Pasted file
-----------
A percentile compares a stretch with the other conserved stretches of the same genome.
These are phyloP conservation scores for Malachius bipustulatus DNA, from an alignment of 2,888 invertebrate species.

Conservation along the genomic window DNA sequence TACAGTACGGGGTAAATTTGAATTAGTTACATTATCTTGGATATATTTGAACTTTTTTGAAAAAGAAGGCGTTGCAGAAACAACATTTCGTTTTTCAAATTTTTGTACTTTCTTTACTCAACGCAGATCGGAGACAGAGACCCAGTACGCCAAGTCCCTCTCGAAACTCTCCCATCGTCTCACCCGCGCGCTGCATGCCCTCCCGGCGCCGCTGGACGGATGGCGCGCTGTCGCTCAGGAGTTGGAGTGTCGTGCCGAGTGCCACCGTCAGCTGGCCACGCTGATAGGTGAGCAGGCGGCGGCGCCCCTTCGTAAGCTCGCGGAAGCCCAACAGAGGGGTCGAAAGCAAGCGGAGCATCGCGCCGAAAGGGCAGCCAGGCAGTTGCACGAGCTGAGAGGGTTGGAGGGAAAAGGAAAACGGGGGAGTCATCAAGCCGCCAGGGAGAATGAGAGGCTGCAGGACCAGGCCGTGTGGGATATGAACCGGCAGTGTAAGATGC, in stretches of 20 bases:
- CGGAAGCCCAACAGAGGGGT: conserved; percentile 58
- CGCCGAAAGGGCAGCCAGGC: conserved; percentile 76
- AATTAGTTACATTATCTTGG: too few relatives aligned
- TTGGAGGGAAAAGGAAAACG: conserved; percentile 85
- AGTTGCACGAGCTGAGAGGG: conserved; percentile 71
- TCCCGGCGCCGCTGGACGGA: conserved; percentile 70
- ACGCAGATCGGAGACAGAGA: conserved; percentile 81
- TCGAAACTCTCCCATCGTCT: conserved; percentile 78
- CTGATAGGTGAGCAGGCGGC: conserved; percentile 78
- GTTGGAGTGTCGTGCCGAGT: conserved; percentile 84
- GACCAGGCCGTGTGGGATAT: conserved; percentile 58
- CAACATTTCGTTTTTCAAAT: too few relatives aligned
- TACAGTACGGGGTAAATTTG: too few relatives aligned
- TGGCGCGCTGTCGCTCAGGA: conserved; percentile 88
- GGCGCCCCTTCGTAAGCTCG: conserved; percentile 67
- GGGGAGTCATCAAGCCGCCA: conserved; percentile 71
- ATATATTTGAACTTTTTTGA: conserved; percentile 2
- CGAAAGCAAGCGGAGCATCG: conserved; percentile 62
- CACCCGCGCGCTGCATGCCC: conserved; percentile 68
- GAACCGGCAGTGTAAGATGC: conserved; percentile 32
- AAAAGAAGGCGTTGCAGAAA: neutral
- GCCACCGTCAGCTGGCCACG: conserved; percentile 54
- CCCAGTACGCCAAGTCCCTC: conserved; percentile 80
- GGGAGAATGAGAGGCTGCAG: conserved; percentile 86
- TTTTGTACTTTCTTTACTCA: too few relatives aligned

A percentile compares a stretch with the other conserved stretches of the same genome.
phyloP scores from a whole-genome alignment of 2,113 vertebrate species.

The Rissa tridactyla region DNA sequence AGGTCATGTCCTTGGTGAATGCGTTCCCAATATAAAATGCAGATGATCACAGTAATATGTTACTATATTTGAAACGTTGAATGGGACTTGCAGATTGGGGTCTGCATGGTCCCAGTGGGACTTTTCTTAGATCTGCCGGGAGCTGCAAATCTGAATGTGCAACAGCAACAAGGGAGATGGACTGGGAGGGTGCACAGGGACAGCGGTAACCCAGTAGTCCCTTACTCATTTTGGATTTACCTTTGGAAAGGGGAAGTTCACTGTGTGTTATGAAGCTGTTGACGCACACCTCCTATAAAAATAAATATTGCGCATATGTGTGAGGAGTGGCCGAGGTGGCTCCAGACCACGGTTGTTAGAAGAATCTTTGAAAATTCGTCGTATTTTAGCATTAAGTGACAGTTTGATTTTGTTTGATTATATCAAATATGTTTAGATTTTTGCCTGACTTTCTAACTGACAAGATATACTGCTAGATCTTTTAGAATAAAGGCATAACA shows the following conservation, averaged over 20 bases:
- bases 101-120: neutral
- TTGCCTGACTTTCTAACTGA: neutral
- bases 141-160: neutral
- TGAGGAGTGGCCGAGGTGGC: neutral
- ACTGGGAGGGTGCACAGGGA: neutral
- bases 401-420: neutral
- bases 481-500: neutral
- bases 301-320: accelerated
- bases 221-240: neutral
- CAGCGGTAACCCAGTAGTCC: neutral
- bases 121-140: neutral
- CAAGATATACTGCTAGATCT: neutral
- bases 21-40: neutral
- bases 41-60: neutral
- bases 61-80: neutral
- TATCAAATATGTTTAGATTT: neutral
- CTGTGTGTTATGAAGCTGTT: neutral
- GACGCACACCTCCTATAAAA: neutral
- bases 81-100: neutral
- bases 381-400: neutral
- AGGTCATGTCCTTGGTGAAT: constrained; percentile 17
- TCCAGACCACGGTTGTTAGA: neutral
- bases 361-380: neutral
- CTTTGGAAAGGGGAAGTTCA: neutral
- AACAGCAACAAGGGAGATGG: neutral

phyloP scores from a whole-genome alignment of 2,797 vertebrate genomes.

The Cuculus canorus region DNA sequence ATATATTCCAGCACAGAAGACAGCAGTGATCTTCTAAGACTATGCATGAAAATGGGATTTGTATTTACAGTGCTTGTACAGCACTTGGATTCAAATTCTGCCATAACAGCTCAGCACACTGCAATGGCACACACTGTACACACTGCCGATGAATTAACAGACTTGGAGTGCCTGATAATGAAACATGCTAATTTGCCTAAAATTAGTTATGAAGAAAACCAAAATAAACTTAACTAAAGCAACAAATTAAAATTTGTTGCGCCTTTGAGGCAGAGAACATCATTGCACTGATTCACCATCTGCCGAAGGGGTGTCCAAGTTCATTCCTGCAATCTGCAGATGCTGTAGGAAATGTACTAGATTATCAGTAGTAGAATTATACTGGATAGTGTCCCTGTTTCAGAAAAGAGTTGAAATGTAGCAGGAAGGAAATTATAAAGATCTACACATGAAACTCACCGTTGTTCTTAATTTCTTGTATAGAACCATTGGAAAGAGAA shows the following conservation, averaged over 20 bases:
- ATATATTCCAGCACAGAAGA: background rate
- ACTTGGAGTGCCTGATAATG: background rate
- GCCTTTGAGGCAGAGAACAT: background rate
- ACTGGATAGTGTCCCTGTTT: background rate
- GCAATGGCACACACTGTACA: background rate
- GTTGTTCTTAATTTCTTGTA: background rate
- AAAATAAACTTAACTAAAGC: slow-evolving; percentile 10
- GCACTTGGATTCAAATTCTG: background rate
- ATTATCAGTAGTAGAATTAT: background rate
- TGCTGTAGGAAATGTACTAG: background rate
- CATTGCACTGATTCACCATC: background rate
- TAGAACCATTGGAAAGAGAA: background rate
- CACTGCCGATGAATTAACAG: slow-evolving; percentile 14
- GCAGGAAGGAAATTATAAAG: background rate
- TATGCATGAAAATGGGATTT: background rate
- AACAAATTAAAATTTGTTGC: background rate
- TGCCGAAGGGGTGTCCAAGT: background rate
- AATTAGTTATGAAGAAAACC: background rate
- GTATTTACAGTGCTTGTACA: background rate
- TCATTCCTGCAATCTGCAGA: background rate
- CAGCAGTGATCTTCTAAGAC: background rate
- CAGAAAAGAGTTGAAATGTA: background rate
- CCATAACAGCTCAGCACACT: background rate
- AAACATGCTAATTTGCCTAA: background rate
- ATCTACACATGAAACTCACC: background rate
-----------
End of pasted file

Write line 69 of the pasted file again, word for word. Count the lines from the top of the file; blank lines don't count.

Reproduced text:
- CATTGCACTGATTCACCATC: background rate